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Saturday, November 12, 2016



The history of the Oyster Wars goes back to 1785. In that year, Virginia held ownership to the entrance of the Chesapeake Bay and exacted a heavy toll from Marylanders seeking access to the sea. In contrast, Maryland owned the entire Potomac River and retaliated by forbidding residents of Virginia from fishing there. It just happened that the Potomac River was one of the finest oyster-breeding grounds in the world. Its rocky bottom made it an ideal place for oysters to grow. It was only natural for the Virginians to lust after the large and plentiful oysters that grew in waters lapping at their shoreline. An agreement was reached between the two states. This was known as the Compact of 1785. Under this treaty Virginia residents would be allowed to fish in the Potomac but would be subject to Maryland rules and regulations.

This began the famous Oyster Wars that had oystermen breaking every law on the books. There was widespread poaching. Oystering at night led to shots being fired at both the boats and their occupants. The less harmful shooting occurred when an oyster boat was shot and sunk. Personal attacks were the more serious of the offenses and continued unabated for nearly 200 years.

This was not limited to the oystermen in combat with each other. Maryland had what was known as the Oyster Navy; it began about 1870. They waged pitched battles with any boat catching oysters illegally. Most of the boats of the Oyster Navy were loaned to the U.S. Government during World War II. When they resumed after the War, it was named the Tidewater Fisheries Commission. New officers that had returned from combat duty in the War brought new energy and new courage to the pursuit of oyster law violators.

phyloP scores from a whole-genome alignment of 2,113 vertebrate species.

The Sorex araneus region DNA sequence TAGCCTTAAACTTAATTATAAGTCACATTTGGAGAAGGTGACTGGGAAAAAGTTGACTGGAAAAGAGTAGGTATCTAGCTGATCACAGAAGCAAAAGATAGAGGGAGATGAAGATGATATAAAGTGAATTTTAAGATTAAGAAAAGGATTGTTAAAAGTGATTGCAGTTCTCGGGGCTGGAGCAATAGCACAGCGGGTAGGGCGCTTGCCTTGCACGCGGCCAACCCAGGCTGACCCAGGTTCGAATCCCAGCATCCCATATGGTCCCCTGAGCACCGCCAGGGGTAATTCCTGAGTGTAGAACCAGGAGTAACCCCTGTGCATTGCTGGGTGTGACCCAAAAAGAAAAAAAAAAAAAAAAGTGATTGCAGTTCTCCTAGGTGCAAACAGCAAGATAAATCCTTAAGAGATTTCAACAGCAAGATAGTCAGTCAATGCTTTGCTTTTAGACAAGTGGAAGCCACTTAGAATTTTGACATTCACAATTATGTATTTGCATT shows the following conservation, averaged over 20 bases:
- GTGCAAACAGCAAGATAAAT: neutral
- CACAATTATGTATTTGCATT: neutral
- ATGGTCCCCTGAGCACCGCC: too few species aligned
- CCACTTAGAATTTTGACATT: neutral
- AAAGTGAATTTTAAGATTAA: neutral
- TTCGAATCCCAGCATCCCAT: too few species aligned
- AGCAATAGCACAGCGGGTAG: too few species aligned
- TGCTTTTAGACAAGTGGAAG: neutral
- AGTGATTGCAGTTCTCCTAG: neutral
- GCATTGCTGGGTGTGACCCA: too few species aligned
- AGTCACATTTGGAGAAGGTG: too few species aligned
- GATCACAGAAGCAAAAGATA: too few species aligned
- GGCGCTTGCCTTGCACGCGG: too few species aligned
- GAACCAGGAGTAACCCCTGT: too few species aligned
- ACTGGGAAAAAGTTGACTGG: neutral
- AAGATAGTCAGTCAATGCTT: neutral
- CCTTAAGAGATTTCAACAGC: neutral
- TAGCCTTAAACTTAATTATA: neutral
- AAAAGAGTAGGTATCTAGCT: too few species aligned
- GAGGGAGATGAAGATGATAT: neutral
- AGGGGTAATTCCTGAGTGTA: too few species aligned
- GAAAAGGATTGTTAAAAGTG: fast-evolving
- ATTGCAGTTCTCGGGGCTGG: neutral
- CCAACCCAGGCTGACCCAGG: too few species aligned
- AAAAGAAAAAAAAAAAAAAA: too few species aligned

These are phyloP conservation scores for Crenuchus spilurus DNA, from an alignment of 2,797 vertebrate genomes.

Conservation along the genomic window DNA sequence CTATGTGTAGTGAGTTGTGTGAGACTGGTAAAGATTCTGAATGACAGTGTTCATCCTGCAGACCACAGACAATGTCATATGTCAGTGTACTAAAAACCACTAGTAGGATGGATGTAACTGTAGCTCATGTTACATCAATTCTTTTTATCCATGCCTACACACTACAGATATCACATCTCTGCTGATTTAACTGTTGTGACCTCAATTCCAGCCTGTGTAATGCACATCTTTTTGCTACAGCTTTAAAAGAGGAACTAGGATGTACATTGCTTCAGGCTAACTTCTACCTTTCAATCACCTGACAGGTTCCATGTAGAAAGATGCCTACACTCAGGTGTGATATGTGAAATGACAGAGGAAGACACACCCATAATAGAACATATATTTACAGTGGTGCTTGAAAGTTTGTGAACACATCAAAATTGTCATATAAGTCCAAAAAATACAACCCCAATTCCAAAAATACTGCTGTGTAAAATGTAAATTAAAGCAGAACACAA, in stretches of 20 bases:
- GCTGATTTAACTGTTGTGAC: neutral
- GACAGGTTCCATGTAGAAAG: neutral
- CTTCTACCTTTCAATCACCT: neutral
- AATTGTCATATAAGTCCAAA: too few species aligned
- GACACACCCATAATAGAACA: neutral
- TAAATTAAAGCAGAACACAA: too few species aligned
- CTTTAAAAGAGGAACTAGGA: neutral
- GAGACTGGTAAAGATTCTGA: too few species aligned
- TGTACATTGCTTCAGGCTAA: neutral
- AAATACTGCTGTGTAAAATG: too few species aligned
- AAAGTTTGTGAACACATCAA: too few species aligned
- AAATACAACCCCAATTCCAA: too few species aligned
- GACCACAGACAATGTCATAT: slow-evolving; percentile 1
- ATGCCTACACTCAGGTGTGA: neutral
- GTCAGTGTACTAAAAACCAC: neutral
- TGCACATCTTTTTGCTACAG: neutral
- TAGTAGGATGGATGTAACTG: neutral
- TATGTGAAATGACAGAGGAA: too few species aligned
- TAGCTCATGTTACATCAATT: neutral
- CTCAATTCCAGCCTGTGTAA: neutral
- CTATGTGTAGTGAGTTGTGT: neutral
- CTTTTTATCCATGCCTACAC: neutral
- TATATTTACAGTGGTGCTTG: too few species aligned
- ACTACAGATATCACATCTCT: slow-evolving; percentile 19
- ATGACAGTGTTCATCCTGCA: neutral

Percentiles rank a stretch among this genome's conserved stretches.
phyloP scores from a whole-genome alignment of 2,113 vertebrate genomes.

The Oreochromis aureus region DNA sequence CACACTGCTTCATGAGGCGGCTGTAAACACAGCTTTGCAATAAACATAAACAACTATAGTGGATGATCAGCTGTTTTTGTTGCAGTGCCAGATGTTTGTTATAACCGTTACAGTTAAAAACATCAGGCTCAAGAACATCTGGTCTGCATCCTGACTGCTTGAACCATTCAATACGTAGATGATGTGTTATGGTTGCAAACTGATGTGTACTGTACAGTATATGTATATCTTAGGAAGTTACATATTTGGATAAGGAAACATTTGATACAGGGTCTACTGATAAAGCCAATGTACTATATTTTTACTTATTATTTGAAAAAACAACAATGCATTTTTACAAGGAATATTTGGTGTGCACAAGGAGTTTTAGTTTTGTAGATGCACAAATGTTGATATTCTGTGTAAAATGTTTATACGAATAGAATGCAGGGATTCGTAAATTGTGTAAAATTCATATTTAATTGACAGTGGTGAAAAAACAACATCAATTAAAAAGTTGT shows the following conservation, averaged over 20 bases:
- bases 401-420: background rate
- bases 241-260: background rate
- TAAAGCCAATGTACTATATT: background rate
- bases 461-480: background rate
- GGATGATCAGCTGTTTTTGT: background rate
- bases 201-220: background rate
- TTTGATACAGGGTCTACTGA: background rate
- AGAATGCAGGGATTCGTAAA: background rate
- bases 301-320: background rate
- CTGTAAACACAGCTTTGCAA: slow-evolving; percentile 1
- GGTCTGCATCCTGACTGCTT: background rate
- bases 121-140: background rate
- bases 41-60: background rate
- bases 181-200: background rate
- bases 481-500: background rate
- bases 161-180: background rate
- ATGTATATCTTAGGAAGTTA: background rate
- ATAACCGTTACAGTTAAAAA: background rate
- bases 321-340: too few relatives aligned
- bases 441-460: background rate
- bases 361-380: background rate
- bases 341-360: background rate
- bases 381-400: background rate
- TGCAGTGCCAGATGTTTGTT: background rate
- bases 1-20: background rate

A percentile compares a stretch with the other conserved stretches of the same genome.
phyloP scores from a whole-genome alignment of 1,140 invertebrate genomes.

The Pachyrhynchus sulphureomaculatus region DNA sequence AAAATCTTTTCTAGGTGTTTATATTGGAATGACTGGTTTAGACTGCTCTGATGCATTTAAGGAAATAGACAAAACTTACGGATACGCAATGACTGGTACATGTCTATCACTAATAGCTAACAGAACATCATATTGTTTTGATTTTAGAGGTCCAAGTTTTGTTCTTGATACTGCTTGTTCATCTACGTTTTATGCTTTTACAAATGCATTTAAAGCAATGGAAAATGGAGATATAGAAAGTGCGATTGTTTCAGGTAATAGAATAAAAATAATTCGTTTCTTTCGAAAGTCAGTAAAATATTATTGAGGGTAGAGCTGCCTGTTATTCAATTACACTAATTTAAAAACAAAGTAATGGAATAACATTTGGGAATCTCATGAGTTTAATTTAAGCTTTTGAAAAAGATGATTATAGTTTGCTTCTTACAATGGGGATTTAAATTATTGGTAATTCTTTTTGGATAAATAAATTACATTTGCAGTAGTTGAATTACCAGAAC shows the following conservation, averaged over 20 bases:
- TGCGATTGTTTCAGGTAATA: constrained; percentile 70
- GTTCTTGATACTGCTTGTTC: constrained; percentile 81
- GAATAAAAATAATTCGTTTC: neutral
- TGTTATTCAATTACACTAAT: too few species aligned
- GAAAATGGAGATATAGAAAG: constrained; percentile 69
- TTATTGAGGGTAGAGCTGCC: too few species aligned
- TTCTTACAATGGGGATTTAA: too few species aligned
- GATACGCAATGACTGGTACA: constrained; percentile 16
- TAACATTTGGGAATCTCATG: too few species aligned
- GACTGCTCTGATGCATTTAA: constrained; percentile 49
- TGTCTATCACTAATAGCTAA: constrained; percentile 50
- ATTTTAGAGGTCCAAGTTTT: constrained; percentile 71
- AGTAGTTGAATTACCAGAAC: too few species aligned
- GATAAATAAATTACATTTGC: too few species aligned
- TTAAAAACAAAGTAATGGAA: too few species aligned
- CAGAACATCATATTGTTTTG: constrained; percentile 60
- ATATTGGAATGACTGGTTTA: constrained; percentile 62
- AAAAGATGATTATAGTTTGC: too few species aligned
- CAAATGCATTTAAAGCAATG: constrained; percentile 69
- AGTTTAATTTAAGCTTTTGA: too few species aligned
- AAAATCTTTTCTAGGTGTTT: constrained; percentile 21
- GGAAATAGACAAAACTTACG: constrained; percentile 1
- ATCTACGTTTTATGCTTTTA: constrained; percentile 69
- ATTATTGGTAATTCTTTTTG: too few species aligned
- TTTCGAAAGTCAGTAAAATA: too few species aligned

This uneasy accord continued in force (with certain modifications from time to time) until December 5, 1962 when President John F. Kennedy signed the Potomac Fisheries Bill. This mandated that the governing of the river was to be in the hands of a bi-state commission. Only then did the oyster wars more or less end.


Anonymous said...

when I was working on the water , 1980 , it was the same, everyone was fighting over oyster ground etc..
I came to the conclusion that most watermen were crooked etc.. I still think that a lot of that goes on today. Price fixing was everywhere. Wayne

doug wilkerson said...

Oysters rock is my favorite food.

CHS said...

I actually know a man from Crisfield who was shot while poaching oysters in Virginia. I think it happened in the 70's. He lived.. buckshot in the ass kind of injuries.

Sam Smullen said...

Thank you George for your unbiased comments and information. It is reassuring to read this knowledge that happened with our fore fathers and know that it is indeed a fact. I am, as always impressed with your knowledge of the past and enjoy your articles that Joe adds to his enjoyable sbynews that we so much enjoy. Thank you Sam Smullen, Hebron.

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